The admissions panel use the personal statement to determine whether the course you have applied for is right for you. You should therefore address why you want to take the course, and what your future career aspirations are. If you can, demonstrate how particular modules will help you in the field you wish to enter after graduating.

 

  • Do your research

Find out about the School and the course before writing your personal statement. Is there anything that particularly catches your eye or interests you? Mentioning something that is specific to Cass Business School or the course, and explaining how it will benefit you, will show the admissions panel that you have taken the time to read and learn about the School or course.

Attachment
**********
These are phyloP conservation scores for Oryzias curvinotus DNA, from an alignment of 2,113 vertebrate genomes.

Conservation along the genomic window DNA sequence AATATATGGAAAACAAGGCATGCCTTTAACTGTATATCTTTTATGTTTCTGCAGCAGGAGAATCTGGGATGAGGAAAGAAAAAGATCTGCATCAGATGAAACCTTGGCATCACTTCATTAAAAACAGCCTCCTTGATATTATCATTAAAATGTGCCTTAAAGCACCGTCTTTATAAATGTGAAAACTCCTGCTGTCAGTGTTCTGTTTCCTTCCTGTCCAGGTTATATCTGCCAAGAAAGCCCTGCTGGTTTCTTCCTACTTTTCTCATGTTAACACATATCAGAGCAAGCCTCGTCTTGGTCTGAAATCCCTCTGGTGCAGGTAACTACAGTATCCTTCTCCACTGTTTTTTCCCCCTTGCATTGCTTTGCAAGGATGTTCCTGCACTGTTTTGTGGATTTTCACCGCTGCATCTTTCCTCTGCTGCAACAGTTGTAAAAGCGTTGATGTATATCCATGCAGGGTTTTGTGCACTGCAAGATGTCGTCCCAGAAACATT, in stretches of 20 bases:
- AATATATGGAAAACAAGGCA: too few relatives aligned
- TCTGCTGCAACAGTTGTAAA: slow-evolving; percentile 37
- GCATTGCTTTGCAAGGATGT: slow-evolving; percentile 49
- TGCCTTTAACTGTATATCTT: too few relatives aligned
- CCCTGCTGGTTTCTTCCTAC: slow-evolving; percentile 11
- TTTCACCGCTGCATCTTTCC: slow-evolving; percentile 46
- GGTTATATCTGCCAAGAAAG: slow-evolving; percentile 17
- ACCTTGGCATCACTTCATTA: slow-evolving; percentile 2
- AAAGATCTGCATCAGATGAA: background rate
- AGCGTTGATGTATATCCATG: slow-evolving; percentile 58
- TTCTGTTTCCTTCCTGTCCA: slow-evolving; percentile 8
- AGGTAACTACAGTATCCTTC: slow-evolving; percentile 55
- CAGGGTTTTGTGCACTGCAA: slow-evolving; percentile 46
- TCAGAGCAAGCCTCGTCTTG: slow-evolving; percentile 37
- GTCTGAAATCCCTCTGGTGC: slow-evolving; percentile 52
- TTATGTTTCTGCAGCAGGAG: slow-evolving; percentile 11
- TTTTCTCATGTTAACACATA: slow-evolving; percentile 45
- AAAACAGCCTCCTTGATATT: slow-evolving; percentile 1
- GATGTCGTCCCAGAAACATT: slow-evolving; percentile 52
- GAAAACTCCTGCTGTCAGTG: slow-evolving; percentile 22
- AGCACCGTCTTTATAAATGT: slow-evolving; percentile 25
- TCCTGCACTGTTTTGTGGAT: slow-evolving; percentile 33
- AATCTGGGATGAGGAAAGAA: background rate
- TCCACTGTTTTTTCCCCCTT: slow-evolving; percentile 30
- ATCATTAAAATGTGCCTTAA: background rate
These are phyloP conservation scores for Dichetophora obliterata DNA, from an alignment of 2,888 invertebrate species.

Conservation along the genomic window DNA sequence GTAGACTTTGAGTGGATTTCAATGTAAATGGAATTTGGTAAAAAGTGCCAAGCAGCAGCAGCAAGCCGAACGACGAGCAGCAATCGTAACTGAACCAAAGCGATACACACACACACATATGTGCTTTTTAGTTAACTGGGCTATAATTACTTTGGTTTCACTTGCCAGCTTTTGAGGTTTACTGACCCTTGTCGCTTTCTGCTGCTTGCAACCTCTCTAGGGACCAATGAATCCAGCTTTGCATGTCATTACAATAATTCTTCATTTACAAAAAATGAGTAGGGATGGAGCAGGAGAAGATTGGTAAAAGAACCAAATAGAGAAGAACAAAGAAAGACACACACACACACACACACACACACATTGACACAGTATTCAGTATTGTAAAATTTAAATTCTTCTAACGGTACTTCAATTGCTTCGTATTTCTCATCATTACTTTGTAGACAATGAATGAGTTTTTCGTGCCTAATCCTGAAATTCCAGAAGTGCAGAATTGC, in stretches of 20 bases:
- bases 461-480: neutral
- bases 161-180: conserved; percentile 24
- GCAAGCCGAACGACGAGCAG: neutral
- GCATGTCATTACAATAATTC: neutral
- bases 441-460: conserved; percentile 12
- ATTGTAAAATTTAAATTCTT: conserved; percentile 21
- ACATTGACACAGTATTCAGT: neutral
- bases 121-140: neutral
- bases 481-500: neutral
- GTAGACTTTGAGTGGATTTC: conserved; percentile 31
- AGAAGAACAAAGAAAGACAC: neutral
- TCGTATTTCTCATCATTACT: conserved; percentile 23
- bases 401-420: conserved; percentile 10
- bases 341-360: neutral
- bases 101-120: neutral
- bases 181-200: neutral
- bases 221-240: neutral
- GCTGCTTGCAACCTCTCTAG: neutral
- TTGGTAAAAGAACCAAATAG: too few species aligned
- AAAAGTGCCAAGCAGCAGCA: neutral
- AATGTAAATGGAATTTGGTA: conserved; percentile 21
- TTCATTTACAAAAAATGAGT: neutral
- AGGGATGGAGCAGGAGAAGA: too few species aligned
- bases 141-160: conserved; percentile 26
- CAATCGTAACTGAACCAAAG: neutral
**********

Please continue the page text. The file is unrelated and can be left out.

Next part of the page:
• Tailor your statement

We expect that you are submitting applications to other Business Schools. However, do not make the mistake of sending the same statement to every School. It is often obvious when an applicant has not tailored their statement for their application to Cass Business School. Following from the above point, ensure that you are writing your statement specifically for the course that you wish to apply for at Cass.

 

  • Sell yourself!

The personal statement is the only document where you can really sell yourself to the admissions panel. Other supporting documents such as the degree transcript are the hard evidence of your achievements, but they cannot convey a passion for a subject. Use this opportunity to tell us about yourself – what makes you stand out? How do you think the course will help you in your future career? If there are any discrepancies in your academic background you can provide an explanation here. Above all, your career ambitions should comprise the greatest part of your statement.